Starting Monday, July 13th, the DOB initiated a new procedure and began to post plans for pending work permits on its website so that the public can identify problems with planned projects and file complaints in a timely fashion. Sounds good? Read on.
Look at how the rule works. It confers on the public a 45-day statute of limitations after which the Buildings Department will issue a work permit and leave the developer home free. This latest Members of the public, few with any architectural or planning expertise, now face a new requirement to hunt around the DOB’s website to identify pending projects and file a complaint. All this must be done within only 45 days. And if DOB’s finding fails to adequately address a complaint, recourse then involves an appeals process that culminates with the City's Board of Standards and Appeals (BSA). Appeals to the BSA likely require members of the public and civic associations to incur legal expense they do not face under the prior rules.
The likelihood of successful complaints surviving DOB's appeals process is just about nil. Just ask any citizen who has spent time with the DOB or the Board of Standards and Appeals.
This new process flies in the face of reality and basically drafts the public to act as more than eyes and ears to report possible violations and illegal conditions. The rules unrealistically and most inappropriately require the general public to essentially act as building plan examiners and building code inspectors. In truth, members of the public rarely become aware of projects until they see shovels in the ground and construction underway. This occurs long after DOB issues its permit approvals and the new 45-day opportunity to complain has elapsed. The current process allowing architects and engineers to self-certify their own projects is more-than-ever an open invitation for inappropriate development to rise beneath the public’s radar.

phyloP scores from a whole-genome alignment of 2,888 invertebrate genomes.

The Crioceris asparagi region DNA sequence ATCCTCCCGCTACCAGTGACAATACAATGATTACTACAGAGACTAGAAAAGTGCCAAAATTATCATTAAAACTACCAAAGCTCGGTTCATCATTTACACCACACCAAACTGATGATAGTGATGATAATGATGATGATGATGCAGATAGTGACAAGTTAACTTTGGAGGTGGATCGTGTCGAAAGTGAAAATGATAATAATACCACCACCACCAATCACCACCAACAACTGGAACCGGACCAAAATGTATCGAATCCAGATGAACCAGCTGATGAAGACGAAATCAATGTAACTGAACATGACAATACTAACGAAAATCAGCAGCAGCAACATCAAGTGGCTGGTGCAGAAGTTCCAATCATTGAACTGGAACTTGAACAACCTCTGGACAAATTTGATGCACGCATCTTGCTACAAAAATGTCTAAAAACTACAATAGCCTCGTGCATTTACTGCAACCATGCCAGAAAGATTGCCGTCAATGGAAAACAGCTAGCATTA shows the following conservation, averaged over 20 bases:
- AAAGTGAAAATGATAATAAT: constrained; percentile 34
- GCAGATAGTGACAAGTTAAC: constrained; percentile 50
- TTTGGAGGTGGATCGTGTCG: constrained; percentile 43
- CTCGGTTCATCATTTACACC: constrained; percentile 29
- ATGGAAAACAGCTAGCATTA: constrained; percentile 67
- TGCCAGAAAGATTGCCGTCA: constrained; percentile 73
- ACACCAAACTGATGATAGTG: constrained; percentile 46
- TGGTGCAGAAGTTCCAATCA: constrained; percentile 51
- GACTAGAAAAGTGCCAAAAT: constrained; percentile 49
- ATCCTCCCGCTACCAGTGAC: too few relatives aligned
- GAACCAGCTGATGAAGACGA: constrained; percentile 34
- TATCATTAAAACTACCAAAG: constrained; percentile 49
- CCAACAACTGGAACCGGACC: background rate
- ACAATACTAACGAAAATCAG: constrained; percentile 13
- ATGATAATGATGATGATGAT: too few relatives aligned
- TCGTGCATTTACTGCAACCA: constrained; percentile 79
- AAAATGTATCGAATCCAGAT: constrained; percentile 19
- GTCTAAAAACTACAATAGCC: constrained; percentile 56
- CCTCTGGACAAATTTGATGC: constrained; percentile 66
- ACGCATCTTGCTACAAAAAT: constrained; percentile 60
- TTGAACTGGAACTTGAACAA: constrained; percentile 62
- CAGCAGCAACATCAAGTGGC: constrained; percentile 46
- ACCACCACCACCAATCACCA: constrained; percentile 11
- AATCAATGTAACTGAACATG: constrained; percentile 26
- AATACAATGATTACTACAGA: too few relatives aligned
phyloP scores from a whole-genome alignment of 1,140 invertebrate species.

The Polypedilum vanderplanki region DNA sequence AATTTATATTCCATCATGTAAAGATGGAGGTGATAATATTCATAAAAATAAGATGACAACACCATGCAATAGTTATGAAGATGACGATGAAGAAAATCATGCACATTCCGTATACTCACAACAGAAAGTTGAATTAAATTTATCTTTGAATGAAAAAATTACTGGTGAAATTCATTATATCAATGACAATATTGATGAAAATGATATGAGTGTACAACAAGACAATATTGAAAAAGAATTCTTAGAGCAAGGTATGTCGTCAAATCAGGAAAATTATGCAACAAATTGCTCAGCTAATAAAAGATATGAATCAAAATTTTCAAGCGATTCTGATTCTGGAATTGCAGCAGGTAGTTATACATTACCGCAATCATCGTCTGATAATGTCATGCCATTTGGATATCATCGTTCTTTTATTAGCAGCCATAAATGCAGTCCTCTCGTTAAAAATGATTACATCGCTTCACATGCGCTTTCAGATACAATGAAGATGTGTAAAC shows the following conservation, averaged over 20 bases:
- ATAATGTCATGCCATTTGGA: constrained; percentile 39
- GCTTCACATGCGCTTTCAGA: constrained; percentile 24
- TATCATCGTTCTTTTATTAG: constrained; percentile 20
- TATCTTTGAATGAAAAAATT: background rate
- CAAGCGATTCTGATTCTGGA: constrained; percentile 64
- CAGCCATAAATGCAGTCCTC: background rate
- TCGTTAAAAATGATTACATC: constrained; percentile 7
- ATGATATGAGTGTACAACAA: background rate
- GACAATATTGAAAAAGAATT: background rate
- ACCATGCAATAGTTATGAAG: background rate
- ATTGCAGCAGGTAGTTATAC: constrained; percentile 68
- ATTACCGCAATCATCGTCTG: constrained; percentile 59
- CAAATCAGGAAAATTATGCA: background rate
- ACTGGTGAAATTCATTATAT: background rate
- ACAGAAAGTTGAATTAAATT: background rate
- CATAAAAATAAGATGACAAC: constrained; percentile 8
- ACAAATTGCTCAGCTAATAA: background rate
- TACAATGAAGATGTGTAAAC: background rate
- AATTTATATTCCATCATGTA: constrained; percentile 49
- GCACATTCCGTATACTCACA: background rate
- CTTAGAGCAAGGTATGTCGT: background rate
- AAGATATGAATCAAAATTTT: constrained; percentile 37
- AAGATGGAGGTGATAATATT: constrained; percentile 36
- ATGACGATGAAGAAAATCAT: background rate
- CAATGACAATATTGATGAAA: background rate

Leaders of the more than 110 civic organizations that make up the Queens Civic Congress agree they will not be able to catch plans from property owners before DOB certifies projects and contractors begin their work. These civic leaders express concern at how they and their communities will cope with DOB’s notorious practice of allowing applicants to self-certify plans for projects as legal and conforming with all city regulations.
The rule, left standing, immunizes corrupt practices and makes impossibly difficult the public’s right to address illegal conduct whenever and wherever found. It violates every citizen’s fundamental right, the right of concerned community members and Community Boards, to challenge illegal practices at any time.
The process for posting plans on line continues to omit zoning calculations and analyses from the plans on DOB’s website. This short-circuits any effective use of the new complaint process. Absent zoning analysis, the public remains unable to determine if, in fact, a project conforms with zoning or building regulations and if an objection is warranted.
Perhaps City Hall wanted this all along. Maybe they seek to disguise this over-development tool as they continue to scheme how to remake sound and stable communities. They thwart and play cute with zonings and text changes our civic organizations advocate, and allow many essential landmarking opportunities to fall prey to inappropriate and unnecessary development.
In an opening response, we participated along with civic leaders, members of the Queens Civic Congress in a protest rally in front of the DOB headquarters on July 10th. Together we intend to do all that is possible to have the agency withdraw this latest act of contempt for Joe Citizen.